What is particularly telling is that Recio fell back on the old technique of using sales volume to justify technical soundness. He states, “it is interesting to note that almost twice as many new machines in the top100 are using InfiniBand than Myrinet.” This is like saying that Titanic was the best movie ever produced since it sold the most tickets. If IBM really did believe the sales-volume pitch, it would stop making POWER chips and simply bundle x86 with its servers.

I wrote this article as a knowledgeable end user; I will leave the marketing brochures to the vendors. At Oxford we used to believe that RDMA was a godsend for the BSP-style programming found in MPI-2 or Cray's SHMEM. Indeed, Geoffray's article states that RDMA networks “can be leveraged successfully for one-sided programming paradigms.” After having studied both the paradigms and the networks, I have come to the conclusion that models such as the partitioned global address space languages are really best suited for ccNUMA machines. And indeed, that is what RDMA is: a crude approximation of a non-commodity machine useful only for niche applications.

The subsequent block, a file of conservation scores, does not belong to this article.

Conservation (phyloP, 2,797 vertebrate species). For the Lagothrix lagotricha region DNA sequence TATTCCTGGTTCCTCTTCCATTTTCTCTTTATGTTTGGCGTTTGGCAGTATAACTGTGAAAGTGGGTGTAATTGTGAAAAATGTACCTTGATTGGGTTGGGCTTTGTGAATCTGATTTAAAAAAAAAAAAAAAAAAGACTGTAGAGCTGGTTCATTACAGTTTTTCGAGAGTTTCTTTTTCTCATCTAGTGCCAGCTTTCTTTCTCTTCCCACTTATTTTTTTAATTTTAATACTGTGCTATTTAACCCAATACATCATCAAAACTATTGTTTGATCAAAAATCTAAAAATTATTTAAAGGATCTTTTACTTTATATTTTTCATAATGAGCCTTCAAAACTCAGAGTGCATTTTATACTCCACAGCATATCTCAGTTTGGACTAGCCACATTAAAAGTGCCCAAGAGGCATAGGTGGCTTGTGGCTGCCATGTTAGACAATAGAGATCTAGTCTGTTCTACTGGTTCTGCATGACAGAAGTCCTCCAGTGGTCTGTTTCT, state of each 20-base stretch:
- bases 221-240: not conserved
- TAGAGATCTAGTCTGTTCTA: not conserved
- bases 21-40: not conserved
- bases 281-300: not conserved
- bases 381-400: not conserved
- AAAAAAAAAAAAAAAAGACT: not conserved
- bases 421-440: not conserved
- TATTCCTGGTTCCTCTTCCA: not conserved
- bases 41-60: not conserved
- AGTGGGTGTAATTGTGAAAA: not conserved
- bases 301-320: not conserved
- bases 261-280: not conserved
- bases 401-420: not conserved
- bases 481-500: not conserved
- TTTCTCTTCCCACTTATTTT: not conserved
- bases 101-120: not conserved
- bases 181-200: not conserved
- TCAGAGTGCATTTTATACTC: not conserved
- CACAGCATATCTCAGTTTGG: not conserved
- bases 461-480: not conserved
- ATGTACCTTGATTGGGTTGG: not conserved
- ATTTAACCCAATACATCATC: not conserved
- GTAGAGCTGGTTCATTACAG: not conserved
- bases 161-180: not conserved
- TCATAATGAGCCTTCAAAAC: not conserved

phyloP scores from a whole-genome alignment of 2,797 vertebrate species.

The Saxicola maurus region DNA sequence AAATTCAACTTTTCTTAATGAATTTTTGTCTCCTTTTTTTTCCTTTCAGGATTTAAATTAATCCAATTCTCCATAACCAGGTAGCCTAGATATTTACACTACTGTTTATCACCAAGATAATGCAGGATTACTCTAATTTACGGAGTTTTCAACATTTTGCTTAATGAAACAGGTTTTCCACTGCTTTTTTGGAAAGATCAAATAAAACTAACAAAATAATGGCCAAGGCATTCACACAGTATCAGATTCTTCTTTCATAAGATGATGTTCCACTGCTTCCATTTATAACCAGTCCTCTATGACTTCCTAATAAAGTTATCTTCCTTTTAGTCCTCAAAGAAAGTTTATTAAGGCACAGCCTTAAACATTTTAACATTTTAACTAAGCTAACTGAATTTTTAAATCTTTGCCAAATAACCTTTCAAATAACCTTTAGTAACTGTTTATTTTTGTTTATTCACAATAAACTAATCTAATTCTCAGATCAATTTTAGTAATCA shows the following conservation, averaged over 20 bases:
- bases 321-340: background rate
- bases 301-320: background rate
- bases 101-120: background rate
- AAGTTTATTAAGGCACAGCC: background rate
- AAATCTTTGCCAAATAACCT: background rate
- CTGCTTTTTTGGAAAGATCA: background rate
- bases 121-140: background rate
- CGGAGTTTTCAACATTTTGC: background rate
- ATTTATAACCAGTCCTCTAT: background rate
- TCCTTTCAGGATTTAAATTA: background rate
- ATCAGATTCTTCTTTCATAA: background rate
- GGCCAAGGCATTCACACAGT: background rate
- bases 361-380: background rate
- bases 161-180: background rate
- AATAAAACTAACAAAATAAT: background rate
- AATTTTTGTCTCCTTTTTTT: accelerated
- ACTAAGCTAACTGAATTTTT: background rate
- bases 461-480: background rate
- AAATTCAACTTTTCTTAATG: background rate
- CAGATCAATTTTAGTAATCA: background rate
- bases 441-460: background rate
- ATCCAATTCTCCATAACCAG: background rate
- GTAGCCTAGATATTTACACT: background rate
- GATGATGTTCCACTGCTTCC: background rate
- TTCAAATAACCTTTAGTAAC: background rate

Sockets work just fine on vanilla Ethernet. MPI works on Ethernet. Google's MapReduce works on Ethernet. Maybe this is the architecture we should be building on.

The author would like to thank Richard Brent and Peter Strazdins for their comments on an earlier draft of this article.

—–

Christopher C. Aycock is wrapping up his PhD from Oxford University, where his thesis topic is in communications programming paradigms for high-performance networks. He is currently a visiting fellow at the Australian National University and can be reached via chris@hpcanswers.com.

Subscribe to HPCwire's Weekly Update!

Be the most informed person in the room! Stay ahead of the tech trends with industy updates delivered to you every week!

Scalable Informatics Ceases Operations

March 23, 2017

On the same day we reported on the uncertain future for HPC compiler company PathScale, we are sad to learn that another HPC vendor, Scalable Informatics, is closing its doors. Read more…